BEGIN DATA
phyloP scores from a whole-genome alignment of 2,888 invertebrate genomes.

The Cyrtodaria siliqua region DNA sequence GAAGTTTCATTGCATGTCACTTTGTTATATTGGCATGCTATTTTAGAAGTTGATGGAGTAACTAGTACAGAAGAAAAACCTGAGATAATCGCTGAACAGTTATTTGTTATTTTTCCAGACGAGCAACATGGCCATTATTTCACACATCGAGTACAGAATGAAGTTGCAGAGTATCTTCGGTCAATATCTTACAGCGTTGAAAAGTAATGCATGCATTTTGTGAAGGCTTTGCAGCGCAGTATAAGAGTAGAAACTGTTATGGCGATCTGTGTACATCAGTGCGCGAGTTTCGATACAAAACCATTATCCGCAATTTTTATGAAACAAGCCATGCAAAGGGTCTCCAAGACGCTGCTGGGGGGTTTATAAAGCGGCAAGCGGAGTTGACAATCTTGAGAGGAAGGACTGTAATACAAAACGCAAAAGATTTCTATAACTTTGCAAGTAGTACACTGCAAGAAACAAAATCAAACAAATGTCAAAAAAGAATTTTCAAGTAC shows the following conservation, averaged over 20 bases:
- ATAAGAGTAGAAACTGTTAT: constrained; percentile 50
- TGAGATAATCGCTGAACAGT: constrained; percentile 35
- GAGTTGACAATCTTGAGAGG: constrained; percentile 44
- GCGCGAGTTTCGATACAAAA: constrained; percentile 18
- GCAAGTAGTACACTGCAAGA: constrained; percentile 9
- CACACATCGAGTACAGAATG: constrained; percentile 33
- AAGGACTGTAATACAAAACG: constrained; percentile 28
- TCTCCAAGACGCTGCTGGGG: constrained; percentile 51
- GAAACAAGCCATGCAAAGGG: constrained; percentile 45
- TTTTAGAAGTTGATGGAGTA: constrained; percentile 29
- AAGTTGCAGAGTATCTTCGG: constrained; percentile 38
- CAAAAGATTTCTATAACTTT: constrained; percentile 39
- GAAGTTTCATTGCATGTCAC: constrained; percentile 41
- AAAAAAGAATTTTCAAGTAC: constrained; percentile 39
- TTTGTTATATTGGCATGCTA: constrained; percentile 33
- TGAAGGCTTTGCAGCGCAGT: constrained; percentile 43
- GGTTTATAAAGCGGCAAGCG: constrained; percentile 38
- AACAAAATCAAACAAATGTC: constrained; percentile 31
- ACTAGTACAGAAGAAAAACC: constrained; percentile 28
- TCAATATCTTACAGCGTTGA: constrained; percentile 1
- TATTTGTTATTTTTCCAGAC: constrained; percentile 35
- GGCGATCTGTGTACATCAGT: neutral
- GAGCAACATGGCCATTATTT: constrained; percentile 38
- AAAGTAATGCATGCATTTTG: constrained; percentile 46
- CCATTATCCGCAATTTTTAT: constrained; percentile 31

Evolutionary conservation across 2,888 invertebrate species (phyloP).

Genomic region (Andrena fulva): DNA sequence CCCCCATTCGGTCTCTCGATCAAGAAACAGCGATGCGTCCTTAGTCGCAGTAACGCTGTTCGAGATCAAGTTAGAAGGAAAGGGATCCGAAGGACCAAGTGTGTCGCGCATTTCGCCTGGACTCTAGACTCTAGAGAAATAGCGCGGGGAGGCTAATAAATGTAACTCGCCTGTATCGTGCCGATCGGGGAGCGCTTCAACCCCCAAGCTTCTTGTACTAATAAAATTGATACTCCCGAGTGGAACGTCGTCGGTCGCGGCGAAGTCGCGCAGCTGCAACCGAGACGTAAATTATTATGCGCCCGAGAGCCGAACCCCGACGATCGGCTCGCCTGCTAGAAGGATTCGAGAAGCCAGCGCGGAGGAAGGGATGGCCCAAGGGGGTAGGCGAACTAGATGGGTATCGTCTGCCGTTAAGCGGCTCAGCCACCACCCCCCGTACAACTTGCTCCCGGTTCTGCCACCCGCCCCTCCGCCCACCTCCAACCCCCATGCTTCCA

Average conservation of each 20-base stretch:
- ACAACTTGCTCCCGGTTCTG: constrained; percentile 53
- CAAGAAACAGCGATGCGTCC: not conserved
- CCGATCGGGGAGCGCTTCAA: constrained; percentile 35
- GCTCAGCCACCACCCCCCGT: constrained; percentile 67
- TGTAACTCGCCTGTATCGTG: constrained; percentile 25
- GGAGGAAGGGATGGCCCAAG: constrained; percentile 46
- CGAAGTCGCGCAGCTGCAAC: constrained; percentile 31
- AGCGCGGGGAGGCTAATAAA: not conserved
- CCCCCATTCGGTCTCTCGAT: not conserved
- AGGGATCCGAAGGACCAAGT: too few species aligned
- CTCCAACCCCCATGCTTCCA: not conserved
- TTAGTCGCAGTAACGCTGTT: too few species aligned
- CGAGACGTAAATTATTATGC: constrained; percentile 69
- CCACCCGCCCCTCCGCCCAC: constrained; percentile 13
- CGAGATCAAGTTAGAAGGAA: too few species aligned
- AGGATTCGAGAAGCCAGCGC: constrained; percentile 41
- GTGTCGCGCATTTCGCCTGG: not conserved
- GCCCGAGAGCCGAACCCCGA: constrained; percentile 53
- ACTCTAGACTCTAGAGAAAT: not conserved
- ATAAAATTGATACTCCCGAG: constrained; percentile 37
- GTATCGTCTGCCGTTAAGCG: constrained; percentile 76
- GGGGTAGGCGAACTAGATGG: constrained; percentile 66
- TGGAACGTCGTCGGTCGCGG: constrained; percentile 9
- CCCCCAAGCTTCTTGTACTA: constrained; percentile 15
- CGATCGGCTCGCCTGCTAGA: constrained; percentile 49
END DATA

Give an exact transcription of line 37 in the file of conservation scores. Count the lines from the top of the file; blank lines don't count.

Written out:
- CGAAGTCGCGCAGCTGCAAC: constrained; percentile 31